Date: 15th/16th April 2017
Location: Heathcote. Australia
We kicked off our astrocamp early with some weather satellite data capture sessions which clearly show the clouds that will roll over us at about 2:00AM
Once the Sun went down started observing in earnest, with multiple scopes running.
Early in the night, before the Moon came up, we had magnificent views of the Milky Way
As we watched, Io and its shadow transited across the face of Jupiter. This image shows Io emerging from the disk of Jupiter, with its shadow close by.
Along the way we collected some spectroscopy data for our projects, including spectra of Jupiter and Saturn, we also got some close up views of the Moon and did a spot of Deep Sky nebula hunting.
OK, It’s just a rainbow. A rainbow appears when the light from the Sun is split into its component colours as it passes through water in the Earth’s atmosphere.
A Backyard AstroScience team is currently exploring Spectroscopy using their telescope and a Grating to split the light into its unique spectrum. The next step analyse each of the images using RSPEC to see how much science we can extract.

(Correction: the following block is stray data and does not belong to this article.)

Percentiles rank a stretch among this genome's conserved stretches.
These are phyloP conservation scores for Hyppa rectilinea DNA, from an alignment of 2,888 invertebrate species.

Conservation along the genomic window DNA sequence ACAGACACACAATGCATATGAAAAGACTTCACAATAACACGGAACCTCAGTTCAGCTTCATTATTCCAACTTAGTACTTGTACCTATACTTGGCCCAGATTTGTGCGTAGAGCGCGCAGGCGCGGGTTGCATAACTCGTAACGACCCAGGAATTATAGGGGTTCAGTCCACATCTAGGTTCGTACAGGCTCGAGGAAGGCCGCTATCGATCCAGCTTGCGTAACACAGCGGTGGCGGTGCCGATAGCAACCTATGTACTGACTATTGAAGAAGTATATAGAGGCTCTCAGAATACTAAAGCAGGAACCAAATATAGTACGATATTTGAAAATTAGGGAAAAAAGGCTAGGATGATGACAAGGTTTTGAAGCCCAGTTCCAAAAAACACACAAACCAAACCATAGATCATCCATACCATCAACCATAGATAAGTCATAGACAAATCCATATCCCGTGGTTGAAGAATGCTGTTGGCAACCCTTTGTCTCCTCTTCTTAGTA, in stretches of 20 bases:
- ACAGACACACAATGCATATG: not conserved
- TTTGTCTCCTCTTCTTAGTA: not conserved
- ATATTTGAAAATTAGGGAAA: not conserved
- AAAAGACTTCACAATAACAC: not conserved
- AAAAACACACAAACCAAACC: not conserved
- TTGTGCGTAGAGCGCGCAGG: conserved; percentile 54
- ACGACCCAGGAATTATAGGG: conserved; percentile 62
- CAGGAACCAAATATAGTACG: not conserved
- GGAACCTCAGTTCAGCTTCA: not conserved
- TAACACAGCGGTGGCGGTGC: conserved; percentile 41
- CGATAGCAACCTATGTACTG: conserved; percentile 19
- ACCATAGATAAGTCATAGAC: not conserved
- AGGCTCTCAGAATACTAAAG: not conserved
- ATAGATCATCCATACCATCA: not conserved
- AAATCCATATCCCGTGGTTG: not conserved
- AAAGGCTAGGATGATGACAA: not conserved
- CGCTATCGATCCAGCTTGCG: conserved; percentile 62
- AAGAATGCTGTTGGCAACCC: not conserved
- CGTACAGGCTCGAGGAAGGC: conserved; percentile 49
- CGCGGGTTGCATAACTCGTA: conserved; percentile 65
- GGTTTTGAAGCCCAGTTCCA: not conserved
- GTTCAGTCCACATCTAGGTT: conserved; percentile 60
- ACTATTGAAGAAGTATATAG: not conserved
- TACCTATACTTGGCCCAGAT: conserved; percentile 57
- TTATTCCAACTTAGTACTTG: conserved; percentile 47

I used a basic radio scanner and a Quadrafilar Helix antenna (QFH) made from bits and pieces from my local hardware store, to capture this image from the NOAA 19 Weather Satellite as it passed overhead.
WXTOIMG was used to process the radio signal and produce the final image.
Tasmainia shows up clearly in the centre of the image, with Victoria and South Australia above it.
If you play the recording of the satellite transmission, notice how the signal quality changes as the satellite rises above the horizon and finally drops out of sight.
The next challenge is to capure a night-time pass and image the satellite itself as it passes overhead.
NOAA-19 was launched on February 6, 2009 and is the last of the United States National Oceanic and Atmospheric Administration’s POES series of weather satellites.